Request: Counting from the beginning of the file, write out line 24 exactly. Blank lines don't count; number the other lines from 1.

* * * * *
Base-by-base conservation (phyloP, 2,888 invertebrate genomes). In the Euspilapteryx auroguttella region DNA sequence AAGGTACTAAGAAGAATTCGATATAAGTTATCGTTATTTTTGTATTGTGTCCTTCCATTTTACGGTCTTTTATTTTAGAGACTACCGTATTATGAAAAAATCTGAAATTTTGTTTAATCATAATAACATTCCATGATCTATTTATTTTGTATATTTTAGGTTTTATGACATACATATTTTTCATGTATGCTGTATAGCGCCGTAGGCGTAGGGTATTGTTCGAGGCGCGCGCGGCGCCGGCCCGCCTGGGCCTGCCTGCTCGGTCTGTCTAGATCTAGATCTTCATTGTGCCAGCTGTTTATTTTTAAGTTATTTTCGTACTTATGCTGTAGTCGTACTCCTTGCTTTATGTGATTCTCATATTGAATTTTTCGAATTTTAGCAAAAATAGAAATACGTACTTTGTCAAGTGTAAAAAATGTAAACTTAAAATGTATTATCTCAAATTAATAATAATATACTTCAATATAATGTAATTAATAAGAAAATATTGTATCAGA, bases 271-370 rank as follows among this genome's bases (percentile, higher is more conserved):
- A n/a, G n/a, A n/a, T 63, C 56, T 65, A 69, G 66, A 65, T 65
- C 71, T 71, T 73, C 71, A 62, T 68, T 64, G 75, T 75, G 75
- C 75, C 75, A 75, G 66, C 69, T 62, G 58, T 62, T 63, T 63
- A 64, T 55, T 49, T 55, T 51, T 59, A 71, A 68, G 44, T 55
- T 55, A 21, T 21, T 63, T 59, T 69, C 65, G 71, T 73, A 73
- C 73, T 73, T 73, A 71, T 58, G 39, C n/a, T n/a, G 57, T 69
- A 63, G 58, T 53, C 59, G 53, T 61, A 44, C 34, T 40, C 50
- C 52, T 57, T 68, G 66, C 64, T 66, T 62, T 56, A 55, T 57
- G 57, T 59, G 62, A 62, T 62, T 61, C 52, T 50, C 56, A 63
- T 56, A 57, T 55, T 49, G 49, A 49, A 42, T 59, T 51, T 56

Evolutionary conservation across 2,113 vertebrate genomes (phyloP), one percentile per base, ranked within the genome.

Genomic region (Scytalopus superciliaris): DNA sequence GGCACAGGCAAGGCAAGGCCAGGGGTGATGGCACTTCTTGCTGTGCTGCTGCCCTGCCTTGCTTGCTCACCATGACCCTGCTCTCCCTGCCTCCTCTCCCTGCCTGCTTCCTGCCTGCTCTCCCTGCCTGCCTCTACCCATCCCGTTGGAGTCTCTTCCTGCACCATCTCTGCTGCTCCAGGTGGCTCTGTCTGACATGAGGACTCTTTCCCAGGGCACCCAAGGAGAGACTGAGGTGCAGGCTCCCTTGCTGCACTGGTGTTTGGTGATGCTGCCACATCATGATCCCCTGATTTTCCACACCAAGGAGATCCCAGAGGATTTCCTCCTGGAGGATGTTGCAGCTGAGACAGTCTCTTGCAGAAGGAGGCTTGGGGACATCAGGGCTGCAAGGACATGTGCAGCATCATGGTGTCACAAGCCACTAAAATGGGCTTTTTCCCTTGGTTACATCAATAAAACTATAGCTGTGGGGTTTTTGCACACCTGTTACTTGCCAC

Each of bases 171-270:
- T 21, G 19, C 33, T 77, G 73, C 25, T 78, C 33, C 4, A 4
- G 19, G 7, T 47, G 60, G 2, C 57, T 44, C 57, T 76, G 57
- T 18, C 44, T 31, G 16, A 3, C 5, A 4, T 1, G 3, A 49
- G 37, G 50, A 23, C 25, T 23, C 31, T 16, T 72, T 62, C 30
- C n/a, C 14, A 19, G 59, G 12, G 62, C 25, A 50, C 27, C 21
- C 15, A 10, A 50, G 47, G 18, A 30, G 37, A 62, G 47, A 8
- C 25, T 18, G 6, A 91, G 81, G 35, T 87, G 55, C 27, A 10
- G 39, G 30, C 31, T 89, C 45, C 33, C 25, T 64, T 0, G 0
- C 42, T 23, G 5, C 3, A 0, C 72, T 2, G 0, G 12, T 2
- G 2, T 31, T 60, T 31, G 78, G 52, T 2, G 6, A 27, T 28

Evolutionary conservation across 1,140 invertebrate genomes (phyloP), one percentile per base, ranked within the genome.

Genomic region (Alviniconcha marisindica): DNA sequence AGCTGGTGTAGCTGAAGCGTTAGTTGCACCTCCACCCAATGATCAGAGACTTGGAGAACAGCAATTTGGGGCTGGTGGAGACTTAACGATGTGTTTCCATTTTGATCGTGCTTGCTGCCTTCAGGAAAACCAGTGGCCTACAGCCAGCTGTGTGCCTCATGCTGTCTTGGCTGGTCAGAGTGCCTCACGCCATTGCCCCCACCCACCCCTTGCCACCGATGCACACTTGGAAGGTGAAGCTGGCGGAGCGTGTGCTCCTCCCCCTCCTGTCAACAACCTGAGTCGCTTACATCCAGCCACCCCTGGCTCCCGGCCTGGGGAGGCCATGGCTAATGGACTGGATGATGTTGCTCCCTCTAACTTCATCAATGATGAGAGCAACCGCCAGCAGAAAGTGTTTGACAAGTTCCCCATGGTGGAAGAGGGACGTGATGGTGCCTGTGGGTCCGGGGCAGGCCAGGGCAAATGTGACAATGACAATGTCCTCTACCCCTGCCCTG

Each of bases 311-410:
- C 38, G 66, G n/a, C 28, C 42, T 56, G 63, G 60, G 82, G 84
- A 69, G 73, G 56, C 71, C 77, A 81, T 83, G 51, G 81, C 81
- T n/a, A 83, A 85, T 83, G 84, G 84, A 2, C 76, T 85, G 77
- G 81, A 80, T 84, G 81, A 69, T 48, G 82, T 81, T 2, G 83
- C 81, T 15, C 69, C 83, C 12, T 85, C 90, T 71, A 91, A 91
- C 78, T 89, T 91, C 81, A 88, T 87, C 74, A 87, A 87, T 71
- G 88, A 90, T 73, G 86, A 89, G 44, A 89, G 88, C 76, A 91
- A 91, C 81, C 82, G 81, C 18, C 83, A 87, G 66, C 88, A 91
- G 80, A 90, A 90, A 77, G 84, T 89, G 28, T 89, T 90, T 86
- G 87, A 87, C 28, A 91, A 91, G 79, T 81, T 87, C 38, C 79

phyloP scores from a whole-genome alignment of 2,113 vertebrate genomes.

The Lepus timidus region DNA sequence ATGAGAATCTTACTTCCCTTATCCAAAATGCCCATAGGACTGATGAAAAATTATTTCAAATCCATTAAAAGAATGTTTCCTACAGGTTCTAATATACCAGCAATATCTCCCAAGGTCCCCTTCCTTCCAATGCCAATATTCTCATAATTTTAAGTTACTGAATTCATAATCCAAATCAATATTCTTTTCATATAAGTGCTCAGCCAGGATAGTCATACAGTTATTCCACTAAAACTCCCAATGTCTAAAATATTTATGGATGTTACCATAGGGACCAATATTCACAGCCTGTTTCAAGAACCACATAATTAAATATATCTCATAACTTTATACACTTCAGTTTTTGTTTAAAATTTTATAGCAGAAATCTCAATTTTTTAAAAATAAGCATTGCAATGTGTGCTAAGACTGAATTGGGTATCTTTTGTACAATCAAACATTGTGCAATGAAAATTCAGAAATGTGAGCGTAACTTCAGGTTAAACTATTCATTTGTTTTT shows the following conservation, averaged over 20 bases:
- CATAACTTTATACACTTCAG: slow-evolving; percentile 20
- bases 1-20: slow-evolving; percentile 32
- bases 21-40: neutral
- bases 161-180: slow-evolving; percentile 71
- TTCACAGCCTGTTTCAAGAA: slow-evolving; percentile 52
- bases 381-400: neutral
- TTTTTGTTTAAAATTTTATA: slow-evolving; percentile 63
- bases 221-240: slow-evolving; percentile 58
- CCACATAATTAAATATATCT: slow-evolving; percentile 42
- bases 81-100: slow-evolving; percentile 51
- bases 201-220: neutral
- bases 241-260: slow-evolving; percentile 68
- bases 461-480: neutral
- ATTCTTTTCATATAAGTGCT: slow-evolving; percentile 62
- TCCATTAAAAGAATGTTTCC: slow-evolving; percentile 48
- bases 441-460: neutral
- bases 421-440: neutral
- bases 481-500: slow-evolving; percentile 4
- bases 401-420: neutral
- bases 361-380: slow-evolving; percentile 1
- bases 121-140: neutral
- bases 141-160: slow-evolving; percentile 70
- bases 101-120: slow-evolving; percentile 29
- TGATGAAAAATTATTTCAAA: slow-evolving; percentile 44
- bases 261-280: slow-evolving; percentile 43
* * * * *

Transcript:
- G 2, T 31, T 60, T 31, G 78, G 52, T 2, G 6, A 27, T 28